Therefore let anyone who thinks that he stands take heed lest he fall. 1 Corinthians 10: 12
Did you ever wonder what you might have done if you had been at that Bethlehem inn when Mary and Joseph showed up looking for a room? Would you have said, “Here, take my spot, I can find another place to stay”?
Did you ever consider what you would have said if you had been in the crowd at the palace of Pontius Pilate when Jesus was brought out on display? Would you have bucked the crowd and called for the Savior to be released?
Most of us like to think we would have acted differently than everybody else. We’d like to think we would have thought, done, and said the right thing –not the convenient thing.
It’s possible, but I’m not that sure. You see, last week around 10:00 p.m., an employee closed down a northern Wisconsin gas station. Before he left, he reset the pumps, dropping the price of gas by a penny a gallon. At least that’s what he was supposed to do. What he really did was drop the price of gas from $3.29 a gallon to 33 cents a gallon.
An hour-and-a-half later the police called the owner of the gas station. Cars were lined up two deep at every pump, capitalizing on the employee’s error. Even though the price was clearly marked on the station’s big sign, 42 people bought 486 gallons of gas in less than two hours.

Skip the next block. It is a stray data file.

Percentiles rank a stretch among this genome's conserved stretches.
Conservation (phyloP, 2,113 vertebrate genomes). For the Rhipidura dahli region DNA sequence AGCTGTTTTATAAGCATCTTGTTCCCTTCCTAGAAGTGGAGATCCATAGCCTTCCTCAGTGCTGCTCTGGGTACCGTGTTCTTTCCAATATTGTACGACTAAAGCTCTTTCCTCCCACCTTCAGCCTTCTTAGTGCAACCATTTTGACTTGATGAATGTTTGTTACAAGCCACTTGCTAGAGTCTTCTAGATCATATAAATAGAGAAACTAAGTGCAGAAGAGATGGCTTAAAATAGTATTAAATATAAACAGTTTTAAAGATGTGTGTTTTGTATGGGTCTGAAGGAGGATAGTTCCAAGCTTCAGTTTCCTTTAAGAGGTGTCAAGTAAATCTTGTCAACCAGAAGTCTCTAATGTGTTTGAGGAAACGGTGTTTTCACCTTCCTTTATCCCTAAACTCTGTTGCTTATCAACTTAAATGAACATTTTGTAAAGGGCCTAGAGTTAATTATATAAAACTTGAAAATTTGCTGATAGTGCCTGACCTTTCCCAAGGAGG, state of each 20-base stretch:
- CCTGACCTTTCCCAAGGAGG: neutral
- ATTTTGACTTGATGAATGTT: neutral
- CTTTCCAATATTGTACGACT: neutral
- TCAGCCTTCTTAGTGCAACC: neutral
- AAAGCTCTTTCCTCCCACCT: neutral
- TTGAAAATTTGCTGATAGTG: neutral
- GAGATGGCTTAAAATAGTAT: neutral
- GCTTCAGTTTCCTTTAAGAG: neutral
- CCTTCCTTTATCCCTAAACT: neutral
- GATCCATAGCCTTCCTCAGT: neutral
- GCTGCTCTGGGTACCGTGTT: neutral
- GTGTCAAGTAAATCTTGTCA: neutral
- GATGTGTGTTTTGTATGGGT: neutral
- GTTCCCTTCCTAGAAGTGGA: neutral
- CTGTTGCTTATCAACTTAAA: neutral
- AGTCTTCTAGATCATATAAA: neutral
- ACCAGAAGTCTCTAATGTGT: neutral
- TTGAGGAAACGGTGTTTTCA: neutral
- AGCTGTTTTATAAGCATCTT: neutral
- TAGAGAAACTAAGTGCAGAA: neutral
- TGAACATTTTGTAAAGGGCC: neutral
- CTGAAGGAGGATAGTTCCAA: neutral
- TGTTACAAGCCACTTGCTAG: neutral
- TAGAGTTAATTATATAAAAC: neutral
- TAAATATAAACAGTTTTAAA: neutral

The owner of the gas station said, “I was very upset that there's that many dishonest people. . . They knew there was a problem, and they took advantage of an employee's mistake, and I think that's terrible.”
Not a single individual reported the problem.
So let me ask, what would you have done? Would you have been content to drive on by? Would you have called the owner? Would you have stood there and encouraged people not to steal from the business? What would you have done?
I would like to think I would have done the right thing. But I don’t know. You probably don’t either.
What happened at that Wisconsin gas station is pretty good evidence that we humans have sinful hearts; it’s positive proof we need a Savior, a Savior who can rescue us from death, devil, and ourselves. That’s why what happened at a Wisconsin gas station compels me to give thanks for the Christ who was born to save me from my stumbles, falls, failings, and sins. Jesus is good news for those of us who don’t always do the right thing.
THE PRAYER: Dear Lord Jesus, for the gift of forgiveness that You have won for me at such a great cost, I give thanks. Forgive my sins and grant me a faith that will glorify You by doing the right thing. In Your Name. Amen.
In Christ I remain His servant and yours,
Pastor Ken Klaus
Speaker emeritus of The Lutheran Hour®
Lutheran Hour Ministries
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